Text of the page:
Book Review: The Lost Chapter

Caroline Bishop ~ The Lost Chapter


1957, France. 
Florence and Lilli meet at finishing school in Lyon. Despite some differences, they forge a firm friendship that promises to last a lifetime. But a terrible betrayal prematurely tears them apart.
Years later in England, Florence has become the woman her friend knew she could be – creative, bold, and independent. The exact opposite of Alice, a young woman troubled by a recent trauma, whom Florence is determined to help bring out of her shell. Just as Lilli once did for her.
When Florence discovers that the novel she’s reading is written by Lilli and is based on their time at school, the two stories begin to unfold together. Past events illuminate the future, and it becomes clear that long-held secrets can’t stay buried for ever.


Sometimes, a synopsis speaks to you. With just a short few paragraphs, you just feel that this book will capture your heart and whisk you away for some much needed escapism.

The Lost Chapter is one such book. Not only does it have an engrossing dual-timeline plot, but its characters are immediately relatable and engaging. I always wanted to go to boarding school and the Lyon finishing school where Florence and Lilli meet is a perfect example of why. Perhaps they’re young women, rather than children, but there’s still the ideal of living with your friends and having that genuine friendship, that comes from true intimacy.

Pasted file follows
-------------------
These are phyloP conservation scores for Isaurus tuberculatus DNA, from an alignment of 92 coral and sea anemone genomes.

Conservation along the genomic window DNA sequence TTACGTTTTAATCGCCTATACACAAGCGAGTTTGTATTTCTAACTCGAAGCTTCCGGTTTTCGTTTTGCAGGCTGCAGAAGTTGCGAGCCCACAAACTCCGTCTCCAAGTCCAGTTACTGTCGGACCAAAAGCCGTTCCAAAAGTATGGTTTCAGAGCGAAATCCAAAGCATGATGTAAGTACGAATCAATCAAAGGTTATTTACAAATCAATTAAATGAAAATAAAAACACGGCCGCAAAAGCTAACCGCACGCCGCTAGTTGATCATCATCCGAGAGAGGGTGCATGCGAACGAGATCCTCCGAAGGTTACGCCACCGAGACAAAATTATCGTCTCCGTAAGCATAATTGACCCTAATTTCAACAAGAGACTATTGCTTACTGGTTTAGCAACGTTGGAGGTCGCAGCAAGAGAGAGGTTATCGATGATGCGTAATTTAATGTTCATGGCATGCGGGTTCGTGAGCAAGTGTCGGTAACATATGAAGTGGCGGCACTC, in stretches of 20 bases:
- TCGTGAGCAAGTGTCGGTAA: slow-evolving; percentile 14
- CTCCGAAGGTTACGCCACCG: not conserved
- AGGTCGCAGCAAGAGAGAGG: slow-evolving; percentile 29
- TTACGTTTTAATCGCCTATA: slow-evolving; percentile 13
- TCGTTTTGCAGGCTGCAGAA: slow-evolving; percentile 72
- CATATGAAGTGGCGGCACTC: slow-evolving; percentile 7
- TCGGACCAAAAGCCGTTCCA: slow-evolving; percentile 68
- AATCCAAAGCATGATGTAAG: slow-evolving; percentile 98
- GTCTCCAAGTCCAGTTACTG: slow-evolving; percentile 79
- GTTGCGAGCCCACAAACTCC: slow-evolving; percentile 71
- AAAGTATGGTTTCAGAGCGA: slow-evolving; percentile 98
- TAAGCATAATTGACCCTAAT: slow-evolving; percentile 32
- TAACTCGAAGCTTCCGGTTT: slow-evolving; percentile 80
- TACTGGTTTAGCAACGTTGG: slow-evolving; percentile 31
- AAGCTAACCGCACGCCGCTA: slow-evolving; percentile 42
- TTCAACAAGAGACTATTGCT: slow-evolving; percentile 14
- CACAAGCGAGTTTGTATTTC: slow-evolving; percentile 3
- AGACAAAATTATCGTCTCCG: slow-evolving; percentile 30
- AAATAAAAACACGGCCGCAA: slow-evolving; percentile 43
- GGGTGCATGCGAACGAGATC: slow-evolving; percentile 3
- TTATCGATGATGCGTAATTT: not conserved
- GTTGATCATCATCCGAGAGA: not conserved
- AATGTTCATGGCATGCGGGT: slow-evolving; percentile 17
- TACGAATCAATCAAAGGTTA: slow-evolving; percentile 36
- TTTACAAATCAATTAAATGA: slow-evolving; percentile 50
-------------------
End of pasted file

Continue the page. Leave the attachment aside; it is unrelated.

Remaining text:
This book succeeds where Lace did not; the dual timeline is clear and we learn about the two women through Lilli’s novel and Florence’s current life. Both women are feisty and interesting in their own way; while we learn more about Florence and who she became, Lilli is an enigma… we think we know her from her fictitious portrayal of herself, but do we really?

All of the characters are well rounded and believable, as are the relationships they have with one another. Alice is grieving, but we see her begin to open up and consider what it is she wants; in many ways she is a bit like Florence at the same age: hesitant and torn between what is right and what is easy. The trip they take together is wonderful and is quite an emotional journey for all of them.

The writing was excellent, descriptive but not overdone and it made me long for a trip to France where I too could lounge in a meadow with a picnic. There are twists, but none is contrived or ridiculous.

A thoroughly wonderful book and I really cannot fault it!

Rating: 5 out of 5.

I was provided with a copy by Random Things Tours. Opinions my own.

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